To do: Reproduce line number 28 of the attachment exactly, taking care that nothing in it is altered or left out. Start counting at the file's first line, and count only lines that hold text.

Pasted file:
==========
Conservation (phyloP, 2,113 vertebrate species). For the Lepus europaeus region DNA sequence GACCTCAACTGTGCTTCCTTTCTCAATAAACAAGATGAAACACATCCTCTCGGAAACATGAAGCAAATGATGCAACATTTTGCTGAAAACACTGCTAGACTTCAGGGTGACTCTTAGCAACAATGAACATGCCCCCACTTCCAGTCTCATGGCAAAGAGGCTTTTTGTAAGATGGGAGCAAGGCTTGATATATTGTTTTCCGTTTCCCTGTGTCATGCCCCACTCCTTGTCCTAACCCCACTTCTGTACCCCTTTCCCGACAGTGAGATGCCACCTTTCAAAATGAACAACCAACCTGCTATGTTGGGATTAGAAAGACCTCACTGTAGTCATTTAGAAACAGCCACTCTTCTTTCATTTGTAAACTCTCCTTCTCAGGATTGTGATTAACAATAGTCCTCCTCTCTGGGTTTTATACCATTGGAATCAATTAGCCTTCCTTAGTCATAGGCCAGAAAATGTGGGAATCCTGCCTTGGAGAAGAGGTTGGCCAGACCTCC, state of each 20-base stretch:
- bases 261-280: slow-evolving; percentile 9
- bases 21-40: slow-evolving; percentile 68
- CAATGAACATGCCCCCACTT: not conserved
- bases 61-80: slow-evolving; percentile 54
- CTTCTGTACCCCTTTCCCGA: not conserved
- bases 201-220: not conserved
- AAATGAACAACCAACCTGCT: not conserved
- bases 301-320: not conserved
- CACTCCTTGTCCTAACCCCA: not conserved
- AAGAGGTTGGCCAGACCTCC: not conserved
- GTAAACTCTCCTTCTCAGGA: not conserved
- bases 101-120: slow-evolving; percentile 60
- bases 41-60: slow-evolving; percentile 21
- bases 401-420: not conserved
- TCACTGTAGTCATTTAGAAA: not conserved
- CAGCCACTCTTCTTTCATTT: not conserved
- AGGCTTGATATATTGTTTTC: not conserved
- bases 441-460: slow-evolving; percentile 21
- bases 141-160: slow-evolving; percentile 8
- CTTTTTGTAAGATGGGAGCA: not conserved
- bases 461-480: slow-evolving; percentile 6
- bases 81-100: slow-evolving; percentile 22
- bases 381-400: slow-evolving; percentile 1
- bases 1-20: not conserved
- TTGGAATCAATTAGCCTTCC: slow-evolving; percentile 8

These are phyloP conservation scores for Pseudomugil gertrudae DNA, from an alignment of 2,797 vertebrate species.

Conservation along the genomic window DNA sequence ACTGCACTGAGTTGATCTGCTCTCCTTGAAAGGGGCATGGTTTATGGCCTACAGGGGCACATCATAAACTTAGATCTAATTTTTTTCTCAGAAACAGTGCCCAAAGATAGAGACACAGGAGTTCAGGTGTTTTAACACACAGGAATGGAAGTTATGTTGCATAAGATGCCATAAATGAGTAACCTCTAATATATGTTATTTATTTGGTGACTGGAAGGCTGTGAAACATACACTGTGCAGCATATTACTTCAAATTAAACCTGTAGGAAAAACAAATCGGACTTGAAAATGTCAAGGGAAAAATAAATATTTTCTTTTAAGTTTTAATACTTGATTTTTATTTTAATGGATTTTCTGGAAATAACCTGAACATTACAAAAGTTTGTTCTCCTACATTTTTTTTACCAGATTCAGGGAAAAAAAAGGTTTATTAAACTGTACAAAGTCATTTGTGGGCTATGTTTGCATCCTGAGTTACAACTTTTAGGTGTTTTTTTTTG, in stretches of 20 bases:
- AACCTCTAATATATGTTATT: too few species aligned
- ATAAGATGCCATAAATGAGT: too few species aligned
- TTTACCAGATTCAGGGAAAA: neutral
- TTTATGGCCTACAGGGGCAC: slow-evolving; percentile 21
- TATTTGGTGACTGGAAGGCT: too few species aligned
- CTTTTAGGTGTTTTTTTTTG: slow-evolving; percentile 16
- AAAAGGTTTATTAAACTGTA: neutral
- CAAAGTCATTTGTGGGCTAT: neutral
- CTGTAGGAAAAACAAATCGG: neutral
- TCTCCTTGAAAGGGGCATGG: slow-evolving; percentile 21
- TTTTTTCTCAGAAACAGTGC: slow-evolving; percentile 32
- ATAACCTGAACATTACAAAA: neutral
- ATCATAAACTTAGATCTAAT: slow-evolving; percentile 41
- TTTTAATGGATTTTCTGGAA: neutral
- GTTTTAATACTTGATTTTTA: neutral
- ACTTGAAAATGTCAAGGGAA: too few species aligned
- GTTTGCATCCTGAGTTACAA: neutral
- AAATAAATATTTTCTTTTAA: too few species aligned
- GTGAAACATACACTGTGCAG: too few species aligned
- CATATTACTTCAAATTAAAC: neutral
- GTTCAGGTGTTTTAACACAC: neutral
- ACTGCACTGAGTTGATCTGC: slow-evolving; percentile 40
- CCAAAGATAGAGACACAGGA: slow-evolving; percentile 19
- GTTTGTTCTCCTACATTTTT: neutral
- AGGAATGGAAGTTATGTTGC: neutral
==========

Conservation along the genomic window DNA sequence ACTGCACTGAGTTGATCTGCTCTCCTTGAAAGGGGCATGGTTTATGGCCTACAGGGGCACATCATAAACTTAGATCTAATTTTTTTCTCAGAAACAGTGCCCAAAGATAGAGACACAGGAGTTCAGGTGTTTTAACACACAGGAATGGAAGTTATGTTGCATAAGATGCCATAAATGAGTAACCTCTAATATATGTTATTTATTTGGTGACTGGAAGGCTGTGAAACATACACTGTGCAGCATATTACTTCAAATTAAACCTGTAGGAAAAACAAATCGGACTTGAAAATGTCAAGGGAAAAATAAATATTTTCTTTTAAGTTTTAATACTTGATTTTTATTTTAATGGATTTTCTGGAAATAACCTGAACATTACAAAAGTTTGTTCTCCTACATTTTTTTTACCAGATTCAGGGAAAAAAAAGGTTTATTAAACTGTACAAAGTCATTTGTGGGCTATGTTTGCATCCTGAGTTACAACTTTTAGGTGTTTTTTTTTG, in stretches of 20 bases: